3. I have a question that has recently been a bit of a debate. I’m 21 years old and my husband has trained in 5 martial arts along with basic street fighting and grappling (he worked as a bouncer for years). Now, keep in mind in 5’5″ 110lbs and virtually no muscle mass, but I’m also rather agile and flexible and have a fairly low center of gravity. I’ve always been a natural at grappling to the extent of being able to get away (3 brothers) however my grappling is only *almost* useful if that makes any sense. I think it would be best to improve my grappling to a useful point before worrying about a focus on striking (especially since my balance isn’t the greatest) but a few people have been saying I should learn striking first. I was just wondering what your opinion is. Every fight I’ve been in has ended up on the ground and my grappling has always (by luck) given me the upper hand or an escape route. I would just take some time to learn some actual techniques so I can use it as a fall back while I learn martial arts if that makes any sense.

    Other info: my husband is 5’6″ and 220lbs and he’s my primary teacher and grappling partner.
    We live in a very rural area and I’m not out alone often so self defense in general isn’t currently as much of a priority (well armed at home).

    • Good question Daniela. I always say to people to stick to what they know best because in a real fight you don’t want to be experimenting with new techniques. Having said that, striking is a natural thing and its how fights usually start. So you do need some striking; just enough to be able to defend yourself. It’s easier for a grappler to transition into striking than the other way around.

      My advice is, stick to what you are doing and improve on it but squeeze in some time for striking maybe twice a week. If your grappling is good enough to win you three fights, complete your arsenal with striking so it can do the same for you.

      In a nutshell: do some basic striking to help you in a fight, perfect your grappling to reach the level you desire.

  4. This is an interesting feed of conversation. As it has been said, it depends on what and why you need this. This sounds very sport oriented though. I to, am a practitioner of a MMA self defense program, with a foundation in Choi Kwon Do. Our founders work with the military and law enforcement as well. There is no one size fits all method, because application and scenarios are different. Both skills are necessary and a good ground defense should be for a ‘something went wrong’ scenario. The number one requirement should be reverse the urgency, which makes it striking. A huge difference between cage, sport and street are the rules. There are none when dealing with a self defense situation. You can and should go for the eyes, throat and groin of you or your loved one’s attacker. You cannot let ego get in the way when you have the knowledge and skill, to injure or kill.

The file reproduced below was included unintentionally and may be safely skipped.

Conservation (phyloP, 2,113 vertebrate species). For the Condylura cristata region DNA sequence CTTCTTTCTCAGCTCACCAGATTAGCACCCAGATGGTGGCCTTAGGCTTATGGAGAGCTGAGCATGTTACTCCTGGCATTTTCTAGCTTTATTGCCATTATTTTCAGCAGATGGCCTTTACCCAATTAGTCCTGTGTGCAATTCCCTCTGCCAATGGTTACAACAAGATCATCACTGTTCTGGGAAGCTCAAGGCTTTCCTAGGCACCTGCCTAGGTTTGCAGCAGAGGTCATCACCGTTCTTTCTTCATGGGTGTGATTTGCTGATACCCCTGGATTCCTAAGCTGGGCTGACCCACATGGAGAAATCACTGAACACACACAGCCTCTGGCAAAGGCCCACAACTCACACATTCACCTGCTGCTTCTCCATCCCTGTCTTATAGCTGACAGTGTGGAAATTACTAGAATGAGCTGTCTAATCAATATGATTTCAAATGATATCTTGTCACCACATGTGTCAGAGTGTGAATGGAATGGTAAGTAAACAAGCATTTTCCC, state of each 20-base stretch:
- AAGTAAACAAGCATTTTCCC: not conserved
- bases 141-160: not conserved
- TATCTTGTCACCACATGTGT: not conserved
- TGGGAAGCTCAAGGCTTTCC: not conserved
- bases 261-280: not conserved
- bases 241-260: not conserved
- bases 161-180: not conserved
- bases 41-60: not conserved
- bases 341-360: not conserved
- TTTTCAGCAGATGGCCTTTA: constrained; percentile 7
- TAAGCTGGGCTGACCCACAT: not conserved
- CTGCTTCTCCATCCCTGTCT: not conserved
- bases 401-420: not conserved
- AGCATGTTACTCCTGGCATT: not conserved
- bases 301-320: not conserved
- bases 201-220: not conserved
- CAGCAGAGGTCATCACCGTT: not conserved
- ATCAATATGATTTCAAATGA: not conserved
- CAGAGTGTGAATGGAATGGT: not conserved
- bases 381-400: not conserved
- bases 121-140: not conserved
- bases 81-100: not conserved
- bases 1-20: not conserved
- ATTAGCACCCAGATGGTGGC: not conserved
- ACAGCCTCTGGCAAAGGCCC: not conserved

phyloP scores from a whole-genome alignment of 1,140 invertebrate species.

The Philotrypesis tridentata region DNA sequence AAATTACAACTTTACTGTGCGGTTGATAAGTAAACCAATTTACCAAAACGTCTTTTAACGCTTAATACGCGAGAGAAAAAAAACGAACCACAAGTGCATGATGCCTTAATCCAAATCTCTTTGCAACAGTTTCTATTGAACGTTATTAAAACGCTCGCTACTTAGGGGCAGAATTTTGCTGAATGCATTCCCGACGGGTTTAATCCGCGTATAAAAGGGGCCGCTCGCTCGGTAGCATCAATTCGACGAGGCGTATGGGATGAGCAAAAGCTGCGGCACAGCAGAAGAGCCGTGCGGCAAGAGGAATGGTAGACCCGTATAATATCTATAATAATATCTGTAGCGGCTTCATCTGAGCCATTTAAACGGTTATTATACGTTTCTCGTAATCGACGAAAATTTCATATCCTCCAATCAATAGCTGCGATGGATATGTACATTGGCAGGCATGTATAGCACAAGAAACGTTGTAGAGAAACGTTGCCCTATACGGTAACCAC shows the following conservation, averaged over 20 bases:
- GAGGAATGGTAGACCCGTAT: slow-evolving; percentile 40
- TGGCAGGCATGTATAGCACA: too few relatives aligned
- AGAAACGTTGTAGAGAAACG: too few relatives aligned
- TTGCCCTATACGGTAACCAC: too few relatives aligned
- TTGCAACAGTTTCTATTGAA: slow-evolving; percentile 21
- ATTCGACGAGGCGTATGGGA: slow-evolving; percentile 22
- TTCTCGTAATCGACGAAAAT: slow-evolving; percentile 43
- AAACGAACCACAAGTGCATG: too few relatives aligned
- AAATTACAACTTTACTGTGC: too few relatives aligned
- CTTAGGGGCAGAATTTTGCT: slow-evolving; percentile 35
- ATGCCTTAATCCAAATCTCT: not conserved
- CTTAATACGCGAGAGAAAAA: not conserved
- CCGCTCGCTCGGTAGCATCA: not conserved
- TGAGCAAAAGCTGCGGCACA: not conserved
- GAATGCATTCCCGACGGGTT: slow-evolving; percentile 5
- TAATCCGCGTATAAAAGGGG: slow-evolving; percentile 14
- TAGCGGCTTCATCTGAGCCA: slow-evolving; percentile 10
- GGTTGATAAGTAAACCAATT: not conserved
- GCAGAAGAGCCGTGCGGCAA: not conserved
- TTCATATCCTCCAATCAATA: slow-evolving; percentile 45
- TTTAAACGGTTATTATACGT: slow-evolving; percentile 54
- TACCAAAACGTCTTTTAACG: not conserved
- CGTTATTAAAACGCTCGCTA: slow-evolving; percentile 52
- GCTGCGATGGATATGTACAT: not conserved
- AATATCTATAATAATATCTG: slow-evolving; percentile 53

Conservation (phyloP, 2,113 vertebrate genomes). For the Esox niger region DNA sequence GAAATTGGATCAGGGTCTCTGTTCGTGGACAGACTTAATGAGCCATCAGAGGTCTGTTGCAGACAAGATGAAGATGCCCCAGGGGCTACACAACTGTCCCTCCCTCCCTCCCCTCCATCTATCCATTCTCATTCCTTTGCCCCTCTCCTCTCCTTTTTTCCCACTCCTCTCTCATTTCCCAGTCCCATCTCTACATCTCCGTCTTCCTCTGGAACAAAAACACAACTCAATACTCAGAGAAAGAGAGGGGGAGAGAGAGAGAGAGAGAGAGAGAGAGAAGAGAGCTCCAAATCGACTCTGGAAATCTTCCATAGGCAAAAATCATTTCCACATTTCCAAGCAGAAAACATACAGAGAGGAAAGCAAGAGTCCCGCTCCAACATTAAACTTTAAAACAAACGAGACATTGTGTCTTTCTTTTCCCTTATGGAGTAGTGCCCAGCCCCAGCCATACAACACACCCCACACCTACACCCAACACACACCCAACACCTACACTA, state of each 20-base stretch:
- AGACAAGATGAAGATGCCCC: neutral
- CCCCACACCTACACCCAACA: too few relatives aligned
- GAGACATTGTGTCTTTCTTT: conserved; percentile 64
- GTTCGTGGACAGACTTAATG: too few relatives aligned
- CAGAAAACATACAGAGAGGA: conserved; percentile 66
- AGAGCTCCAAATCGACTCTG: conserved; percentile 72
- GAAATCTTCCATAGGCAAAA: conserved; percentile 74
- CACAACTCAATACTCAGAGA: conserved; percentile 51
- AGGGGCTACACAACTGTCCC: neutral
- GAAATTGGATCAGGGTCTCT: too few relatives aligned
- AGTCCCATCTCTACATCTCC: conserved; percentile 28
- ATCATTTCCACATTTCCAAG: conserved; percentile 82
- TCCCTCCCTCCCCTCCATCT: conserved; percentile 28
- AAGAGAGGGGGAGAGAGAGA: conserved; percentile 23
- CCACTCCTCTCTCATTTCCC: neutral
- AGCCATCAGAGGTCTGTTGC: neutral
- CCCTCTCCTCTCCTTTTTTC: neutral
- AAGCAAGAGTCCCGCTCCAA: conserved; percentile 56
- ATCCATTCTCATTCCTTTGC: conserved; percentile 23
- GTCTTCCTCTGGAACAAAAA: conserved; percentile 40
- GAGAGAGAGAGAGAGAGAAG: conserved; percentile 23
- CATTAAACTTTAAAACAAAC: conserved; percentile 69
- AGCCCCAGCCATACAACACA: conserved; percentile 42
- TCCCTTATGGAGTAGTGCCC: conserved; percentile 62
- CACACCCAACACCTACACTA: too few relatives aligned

• Well said, I agree that a fight on the ground should happen only when something goes wrong. All fights start standing and should end their. It’s much safer. The more aggression the better.

  5. For me like many others it depends what your primary style would be, I am a striker first and foremost and play to my strengths , I have a limited amount of decent ground skill but understand the mechanics of locks and leverage so use that to try and better my position so I can strike. I think the main short comings with most of us is that we have an ego that wants to prove we can beat anybody at anything even if that is not your style or strength , We see this with many pro ufc fights – guy is a amazing wrestler or jits guy wants to stand and bang , the striker who is an ex this and that champ decides that he now knows enough jits aand wrestling in his 6 week camp that he can now hang with the best of them , i understand evolving but stick to your strengths and work on your short comings . Jack of all trades ………..

    • “I think the main short comings with most of us is that we have an ego that wants to prove we can beat anybody at anything even if that is not your style or strength , ” <— this is absolutely true!

  6. Here’s my 0.02 worth.